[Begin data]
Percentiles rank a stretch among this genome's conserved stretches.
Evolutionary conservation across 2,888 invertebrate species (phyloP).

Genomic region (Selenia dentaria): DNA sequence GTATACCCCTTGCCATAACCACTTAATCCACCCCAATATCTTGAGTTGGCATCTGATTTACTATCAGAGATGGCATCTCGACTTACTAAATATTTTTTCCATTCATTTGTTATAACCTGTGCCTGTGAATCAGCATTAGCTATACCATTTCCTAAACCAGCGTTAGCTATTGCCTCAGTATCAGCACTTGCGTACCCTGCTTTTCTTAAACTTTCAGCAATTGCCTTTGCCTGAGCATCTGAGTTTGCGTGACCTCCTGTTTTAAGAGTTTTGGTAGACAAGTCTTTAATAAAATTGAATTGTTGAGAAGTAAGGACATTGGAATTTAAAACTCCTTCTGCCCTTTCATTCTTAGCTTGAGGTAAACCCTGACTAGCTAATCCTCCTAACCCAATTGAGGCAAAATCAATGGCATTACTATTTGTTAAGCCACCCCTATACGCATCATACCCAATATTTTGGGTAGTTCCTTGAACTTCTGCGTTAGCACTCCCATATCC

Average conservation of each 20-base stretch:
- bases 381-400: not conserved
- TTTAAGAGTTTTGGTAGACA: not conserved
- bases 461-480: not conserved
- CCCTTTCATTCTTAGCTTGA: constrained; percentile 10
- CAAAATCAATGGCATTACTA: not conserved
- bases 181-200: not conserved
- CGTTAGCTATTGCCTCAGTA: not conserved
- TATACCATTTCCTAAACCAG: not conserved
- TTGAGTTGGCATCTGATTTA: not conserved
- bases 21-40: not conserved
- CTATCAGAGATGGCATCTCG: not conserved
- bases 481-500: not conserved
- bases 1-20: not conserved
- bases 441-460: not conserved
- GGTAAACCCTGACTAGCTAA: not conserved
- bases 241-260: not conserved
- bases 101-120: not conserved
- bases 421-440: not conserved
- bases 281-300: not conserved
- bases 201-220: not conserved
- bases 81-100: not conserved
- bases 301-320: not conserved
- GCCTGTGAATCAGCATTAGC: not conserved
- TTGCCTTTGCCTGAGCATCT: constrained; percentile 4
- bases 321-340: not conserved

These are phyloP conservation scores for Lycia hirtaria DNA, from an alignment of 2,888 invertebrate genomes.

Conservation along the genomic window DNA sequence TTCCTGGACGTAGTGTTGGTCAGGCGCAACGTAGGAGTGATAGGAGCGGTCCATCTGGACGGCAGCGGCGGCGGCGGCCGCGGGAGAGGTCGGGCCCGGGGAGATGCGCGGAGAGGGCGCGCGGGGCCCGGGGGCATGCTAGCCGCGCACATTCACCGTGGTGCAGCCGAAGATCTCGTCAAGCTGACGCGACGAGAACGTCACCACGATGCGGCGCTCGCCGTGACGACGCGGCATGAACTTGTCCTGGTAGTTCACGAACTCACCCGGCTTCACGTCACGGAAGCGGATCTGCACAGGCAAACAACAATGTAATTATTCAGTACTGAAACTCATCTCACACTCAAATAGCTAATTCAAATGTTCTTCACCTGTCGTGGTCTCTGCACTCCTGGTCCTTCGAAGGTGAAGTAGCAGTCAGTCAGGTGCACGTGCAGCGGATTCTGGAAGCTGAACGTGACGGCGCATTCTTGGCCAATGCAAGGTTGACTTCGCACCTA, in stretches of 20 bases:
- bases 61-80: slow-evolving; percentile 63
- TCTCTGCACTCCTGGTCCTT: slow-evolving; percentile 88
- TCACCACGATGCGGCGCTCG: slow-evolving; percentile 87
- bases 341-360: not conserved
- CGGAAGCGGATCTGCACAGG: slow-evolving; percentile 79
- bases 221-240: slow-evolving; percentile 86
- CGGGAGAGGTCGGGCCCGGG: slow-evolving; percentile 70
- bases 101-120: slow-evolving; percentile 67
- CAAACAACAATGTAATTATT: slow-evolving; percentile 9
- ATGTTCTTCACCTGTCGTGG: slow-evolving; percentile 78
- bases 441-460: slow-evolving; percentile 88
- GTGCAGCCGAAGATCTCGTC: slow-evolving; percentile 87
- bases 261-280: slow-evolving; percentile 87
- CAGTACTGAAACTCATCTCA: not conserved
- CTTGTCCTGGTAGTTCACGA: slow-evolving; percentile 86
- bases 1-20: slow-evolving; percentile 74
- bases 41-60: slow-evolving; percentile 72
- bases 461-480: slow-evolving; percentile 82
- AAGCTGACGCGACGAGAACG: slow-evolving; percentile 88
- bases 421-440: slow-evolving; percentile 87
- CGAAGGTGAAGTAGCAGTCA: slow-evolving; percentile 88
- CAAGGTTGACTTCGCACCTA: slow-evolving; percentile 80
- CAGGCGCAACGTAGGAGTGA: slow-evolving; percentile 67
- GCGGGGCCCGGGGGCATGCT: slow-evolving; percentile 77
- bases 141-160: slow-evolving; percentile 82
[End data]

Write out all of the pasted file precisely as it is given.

Percentiles rank a stretch among this genome's conserved stretches.
Evolutionary conservation across 2,888 invertebrate species (phyloP).

Genomic region (Selenia dentaria): DNA sequence GTATACCCCTTGCCATAACCACTTAATCCACCCCAATATCTTGAGTTGGCATCTGATTTACTATCAGAGATGGCATCTCGACTTACTAAATATTTTTTCCATTCATTTGTTATAACCTGTGCCTGTGAATCAGCATTAGCTATACCATTTCCTAAACCAGCGTTAGCTATTGCCTCAGTATCAGCACTTGCGTACCCTGCTTTTCTTAAACTTTCAGCAATTGCCTTTGCCTGAGCATCTGAGTTTGCGTGACCTCCTGTTTTAAGAGTTTTGGTAGACAAGTCTTTAATAAAATTGAATTGTTGAGAAGTAAGGACATTGGAATTTAAAACTCCTTCTGCCCTTTCATTCTTAGCTTGAGGTAAACCCTGACTAGCTAATCCTCCTAACCCAATTGAGGCAAAATCAATGGCATTACTATTTGTTAAGCCACCCCTATACGCATCATACCCAATATTTTGGGTAGTTCCTTGAACTTCTGCGTTAGCACTCCCATATCC

Average conservation of each 20-base stretch:
- bases 381-400: not conserved
- TTTAAGAGTTTTGGTAGACA: not conserved
- bases 461-480: not conserved
- CCCTTTCATTCTTAGCTTGA: constrained; percentile 10
- CAAAATCAATGGCATTACTA: not conserved
- bases 181-200: not conserved
- CGTTAGCTATTGCCTCAGTA: not conserved
- TATACCATTTCCTAAACCAG: not conserved
- TTGAGTTGGCATCTGATTTA: not conserved
- bases 21-40: not conserved
- CTATCAGAGATGGCATCTCG: not conserved
- bases 481-500: not conserved
- bases 1-20: not conserved
- bases 441-460: not conserved
- GGTAAACCCTGACTAGCTAA: not conserved
- bases 241-260: not conserved
- bases 101-120: not conserved
- bases 421-440: not conserved
- bases 281-300: not conserved
- bases 201-220: not conserved
- bases 81-100: not conserved
- bases 301-320: not conserved
- GCCTGTGAATCAGCATTAGC: not conserved
- TTGCCTTTGCCTGAGCATCT: constrained; percentile 4
- bases 321-340: not conserved

These are phyloP conservation scores for Lycia hirtaria DNA, from an alignment of 2,888 invertebrate genomes.

Conservation along the genomic window DNA sequence TTCCTGGACGTAGTGTTGGTCAGGCGCAACGTAGGAGTGATAGGAGCGGTCCATCTGGACGGCAGCGGCGGCGGCGGCCGCGGGAGAGGTCGGGCCCGGGGAGATGCGCGGAGAGGGCGCGCGGGGCCCGGGGGCATGCTAGCCGCGCACATTCACCGTGGTGCAGCCGAAGATCTCGTCAAGCTGACGCGACGAGAACGTCACCACGATGCGGCGCTCGCCGTGACGACGCGGCATGAACTTGTCCTGGTAGTTCACGAACTCACCCGGCTTCACGTCACGGAAGCGGATCTGCACAGGCAAACAACAATGTAATTATTCAGTACTGAAACTCATCTCACACTCAAATAGCTAATTCAAATGTTCTTCACCTGTCGTGGTCTCTGCACTCCTGGTCCTTCGAAGGTGAAGTAGCAGTCAGTCAGGTGCACGTGCAGCGGATTCTGGAAGCTGAACGTGACGGCGCATTCTTGGCCAATGCAAGGTTGACTTCGCACCTA, in stretches of 20 bases:
- bases 61-80: slow-evolving; percentile 63
- TCTCTGCACTCCTGGTCCTT: slow-evolving; percentile 88
- TCACCACGATGCGGCGCTCG: slow-evolving; percentile 87
- bases 341-360: not conserved
- CGGAAGCGGATCTGCACAGG: slow-evolving; percentile 79
- bases 221-240: slow-evolving; percentile 86
- CGGGAGAGGTCGGGCCCGGG: slow-evolving; percentile 70
- bases 101-120: slow-evolving; percentile 67
- CAAACAACAATGTAATTATT: slow-evolving; percentile 9
- ATGTTCTTCACCTGTCGTGG: slow-evolving; percentile 78
- bases 441-460: slow-evolving; percentile 88
- GTGCAGCCGAAGATCTCGTC: slow-evolving; percentile 87
- bases 261-280: slow-evolving; percentile 87
- CAGTACTGAAACTCATCTCA: not conserved
- CTTGTCCTGGTAGTTCACGA: slow-evolving; percentile 86
- bases 1-20: slow-evolving; percentile 74
- bases 41-60: slow-evolving; percentile 72
- bases 461-480: slow-evolving; percentile 82
- AAGCTGACGCGACGAGAACG: slow-evolving; percentile 88
- bases 421-440: slow-evolving; percentile 87
- CGAAGGTGAAGTAGCAGTCA: slow-evolving; percentile 88
- CAAGGTTGACTTCGCACCTA: slow-evolving; percentile 80
- CAGGCGCAACGTAGGAGTGA: slow-evolving; percentile 67
- GCGGGGCCCGGGGGCATGCT: slow-evolving; percentile 77
- bases 141-160: slow-evolving; percentile 82